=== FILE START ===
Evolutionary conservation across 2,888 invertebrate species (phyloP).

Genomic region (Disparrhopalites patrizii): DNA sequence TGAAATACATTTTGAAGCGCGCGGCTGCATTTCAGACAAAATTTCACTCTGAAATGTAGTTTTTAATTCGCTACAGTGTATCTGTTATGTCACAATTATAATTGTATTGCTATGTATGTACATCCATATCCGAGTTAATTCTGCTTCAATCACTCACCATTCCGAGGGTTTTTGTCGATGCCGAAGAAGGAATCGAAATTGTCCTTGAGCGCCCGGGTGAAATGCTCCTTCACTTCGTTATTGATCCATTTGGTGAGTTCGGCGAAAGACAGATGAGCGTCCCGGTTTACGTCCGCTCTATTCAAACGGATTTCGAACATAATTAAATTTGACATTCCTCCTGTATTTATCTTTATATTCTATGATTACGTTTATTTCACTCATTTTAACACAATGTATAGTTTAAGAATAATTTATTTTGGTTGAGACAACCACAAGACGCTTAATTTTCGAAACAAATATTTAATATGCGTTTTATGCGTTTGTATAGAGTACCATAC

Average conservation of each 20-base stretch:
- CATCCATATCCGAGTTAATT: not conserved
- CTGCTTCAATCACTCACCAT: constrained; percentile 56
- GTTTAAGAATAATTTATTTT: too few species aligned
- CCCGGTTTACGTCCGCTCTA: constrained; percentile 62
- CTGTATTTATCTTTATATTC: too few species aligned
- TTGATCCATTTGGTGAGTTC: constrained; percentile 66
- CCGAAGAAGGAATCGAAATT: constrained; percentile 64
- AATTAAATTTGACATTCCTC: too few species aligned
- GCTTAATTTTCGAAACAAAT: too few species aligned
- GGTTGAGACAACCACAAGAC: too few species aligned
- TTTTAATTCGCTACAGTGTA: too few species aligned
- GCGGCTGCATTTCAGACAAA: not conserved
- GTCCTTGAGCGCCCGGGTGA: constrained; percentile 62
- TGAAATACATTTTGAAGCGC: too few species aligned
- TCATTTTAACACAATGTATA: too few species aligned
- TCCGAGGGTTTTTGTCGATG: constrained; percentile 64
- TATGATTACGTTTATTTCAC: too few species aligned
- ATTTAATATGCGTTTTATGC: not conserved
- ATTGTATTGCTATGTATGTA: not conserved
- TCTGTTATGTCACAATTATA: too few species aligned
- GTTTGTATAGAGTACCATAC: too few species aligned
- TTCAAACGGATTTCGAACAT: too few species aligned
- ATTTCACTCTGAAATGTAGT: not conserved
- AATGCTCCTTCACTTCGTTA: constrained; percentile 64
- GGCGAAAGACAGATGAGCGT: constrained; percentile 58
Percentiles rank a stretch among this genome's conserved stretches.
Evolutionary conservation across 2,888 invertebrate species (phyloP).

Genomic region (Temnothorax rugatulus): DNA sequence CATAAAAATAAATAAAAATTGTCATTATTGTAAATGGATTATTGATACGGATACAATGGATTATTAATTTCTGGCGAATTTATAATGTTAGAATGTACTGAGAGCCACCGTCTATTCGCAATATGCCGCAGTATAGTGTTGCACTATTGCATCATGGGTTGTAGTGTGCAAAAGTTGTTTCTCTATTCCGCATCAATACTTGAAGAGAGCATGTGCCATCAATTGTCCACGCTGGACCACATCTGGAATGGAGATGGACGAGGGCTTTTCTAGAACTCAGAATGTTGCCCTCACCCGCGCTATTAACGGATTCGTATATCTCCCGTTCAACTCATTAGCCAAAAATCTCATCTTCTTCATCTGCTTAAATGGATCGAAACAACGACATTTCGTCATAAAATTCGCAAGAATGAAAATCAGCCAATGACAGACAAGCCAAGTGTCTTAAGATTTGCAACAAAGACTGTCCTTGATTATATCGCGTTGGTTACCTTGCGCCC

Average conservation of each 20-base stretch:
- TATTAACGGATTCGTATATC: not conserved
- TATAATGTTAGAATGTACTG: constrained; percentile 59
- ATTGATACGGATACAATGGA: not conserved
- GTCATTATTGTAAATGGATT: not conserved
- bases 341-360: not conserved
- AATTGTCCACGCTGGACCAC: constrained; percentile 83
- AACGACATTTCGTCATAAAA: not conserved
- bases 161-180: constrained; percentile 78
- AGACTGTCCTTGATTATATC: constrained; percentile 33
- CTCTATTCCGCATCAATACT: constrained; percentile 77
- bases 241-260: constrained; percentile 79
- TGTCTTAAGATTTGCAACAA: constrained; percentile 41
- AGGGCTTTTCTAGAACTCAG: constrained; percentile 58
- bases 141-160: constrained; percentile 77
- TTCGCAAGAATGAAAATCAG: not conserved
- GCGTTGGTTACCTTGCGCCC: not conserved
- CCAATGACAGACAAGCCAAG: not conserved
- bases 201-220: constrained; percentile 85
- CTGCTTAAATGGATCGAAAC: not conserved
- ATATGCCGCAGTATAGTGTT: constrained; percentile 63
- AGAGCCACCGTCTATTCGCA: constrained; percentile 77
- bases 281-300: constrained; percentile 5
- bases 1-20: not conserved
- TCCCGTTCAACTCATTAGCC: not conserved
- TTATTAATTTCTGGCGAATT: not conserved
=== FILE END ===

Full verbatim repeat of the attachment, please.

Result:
Evolutionary conservation across 2,888 invertebrate species (phyloP).

Genomic region (Disparrhopalites patrizii): DNA sequence TGAAATACATTTTGAAGCGCGCGGCTGCATTTCAGACAAAATTTCACTCTGAAATGTAGTTTTTAATTCGCTACAGTGTATCTGTTATGTCACAATTATAATTGTATTGCTATGTATGTACATCCATATCCGAGTTAATTCTGCTTCAATCACTCACCATTCCGAGGGTTTTTGTCGATGCCGAAGAAGGAATCGAAATTGTCCTTGAGCGCCCGGGTGAAATGCTCCTTCACTTCGTTATTGATCCATTTGGTGAGTTCGGCGAAAGACAGATGAGCGTCCCGGTTTACGTCCGCTCTATTCAAACGGATTTCGAACATAATTAAATTTGACATTCCTCCTGTATTTATCTTTATATTCTATGATTACGTTTATTTCACTCATTTTAACACAATGTATAGTTTAAGAATAATTTATTTTGGTTGAGACAACCACAAGACGCTTAATTTTCGAAACAAATATTTAATATGCGTTTTATGCGTTTGTATAGAGTACCATAC

Average conservation of each 20-base stretch:
- CATCCATATCCGAGTTAATT: not conserved
- CTGCTTCAATCACTCACCAT: constrained; percentile 56
- GTTTAAGAATAATTTATTTT: too few species aligned
- CCCGGTTTACGTCCGCTCTA: constrained; percentile 62
- CTGTATTTATCTTTATATTC: too few species aligned
- TTGATCCATTTGGTGAGTTC: constrained; percentile 66
- CCGAAGAAGGAATCGAAATT: constrained; percentile 64
- AATTAAATTTGACATTCCTC: too few species aligned
- GCTTAATTTTCGAAACAAAT: too few species aligned
- GGTTGAGACAACCACAAGAC: too few species aligned
- TTTTAATTCGCTACAGTGTA: too few species aligned
- GCGGCTGCATTTCAGACAAA: not conserved
- GTCCTTGAGCGCCCGGGTGA: constrained; percentile 62
- TGAAATACATTTTGAAGCGC: too few species aligned
- TCATTTTAACACAATGTATA: too few species aligned
- TCCGAGGGTTTTTGTCGATG: constrained; percentile 64
- TATGATTACGTTTATTTCAC: too few species aligned
- ATTTAATATGCGTTTTATGC: not conserved
- ATTGTATTGCTATGTATGTA: not conserved
- TCTGTTATGTCACAATTATA: too few species aligned
- GTTTGTATAGAGTACCATAC: too few species aligned
- TTCAAACGGATTTCGAACAT: too few species aligned
- ATTTCACTCTGAAATGTAGT: not conserved
- AATGCTCCTTCACTTCGTTA: constrained; percentile 64
- GGCGAAAGACAGATGAGCGT: constrained; percentile 58
Percentiles rank a stretch among this genome's conserved stretches.
Evolutionary conservation across 2,888 invertebrate species (phyloP).

Genomic region (Temnothorax rugatulus): DNA sequence CATAAAAATAAATAAAAATTGTCATTATTGTAAATGGATTATTGATACGGATACAATGGATTATTAATTTCTGGCGAATTTATAATGTTAGAATGTACTGAGAGCCACCGTCTATTCGCAATATGCCGCAGTATAGTGTTGCACTATTGCATCATGGGTTGTAGTGTGCAAAAGTTGTTTCTCTATTCCGCATCAATACTTGAAGAGAGCATGTGCCATCAATTGTCCACGCTGGACCACATCTGGAATGGAGATGGACGAGGGCTTTTCTAGAACTCAGAATGTTGCCCTCACCCGCGCTATTAACGGATTCGTATATCTCCCGTTCAACTCATTAGCCAAAAATCTCATCTTCTTCATCTGCTTAAATGGATCGAAACAACGACATTTCGTCATAAAATTCGCAAGAATGAAAATCAGCCAATGACAGACAAGCCAAGTGTCTTAAGATTTGCAACAAAGACTGTCCTTGATTATATCGCGTTGGTTACCTTGCGCCC

Average conservation of each 20-base stretch:
- TATTAACGGATTCGTATATC: not conserved
- TATAATGTTAGAATGTACTG: constrained; percentile 59
- ATTGATACGGATACAATGGA: not conserved
- GTCATTATTGTAAATGGATT: not conserved
- bases 341-360: not conserved
- AATTGTCCACGCTGGACCAC: constrained; percentile 83
- AACGACATTTCGTCATAAAA: not conserved
- bases 161-180: constrained; percentile 78
- AGACTGTCCTTGATTATATC: constrained; percentile 33
- CTCTATTCCGCATCAATACT: constrained; percentile 77
- bases 241-260: constrained; percentile 79
- TGTCTTAAGATTTGCAACAA: constrained; percentile 41
- AGGGCTTTTCTAGAACTCAG: constrained; percentile 58
- bases 141-160: constrained; percentile 77
- TTCGCAAGAATGAAAATCAG: not conserved
- GCGTTGGTTACCTTGCGCCC: not conserved
- CCAATGACAGACAAGCCAAG: not conserved
- bases 201-220: constrained; percentile 85
- CTGCTTAAATGGATCGAAAC: not conserved
- ATATGCCGCAGTATAGTGTT: constrained; percentile 63
- AGAGCCACCGTCTATTCGCA: constrained; percentile 77
- bases 281-300: constrained; percentile 5
- bases 1-20: not conserved
- TCCCGTTCAACTCATTAGCC: not conserved
- TTATTAATTTCTGGCGAATT: not conserved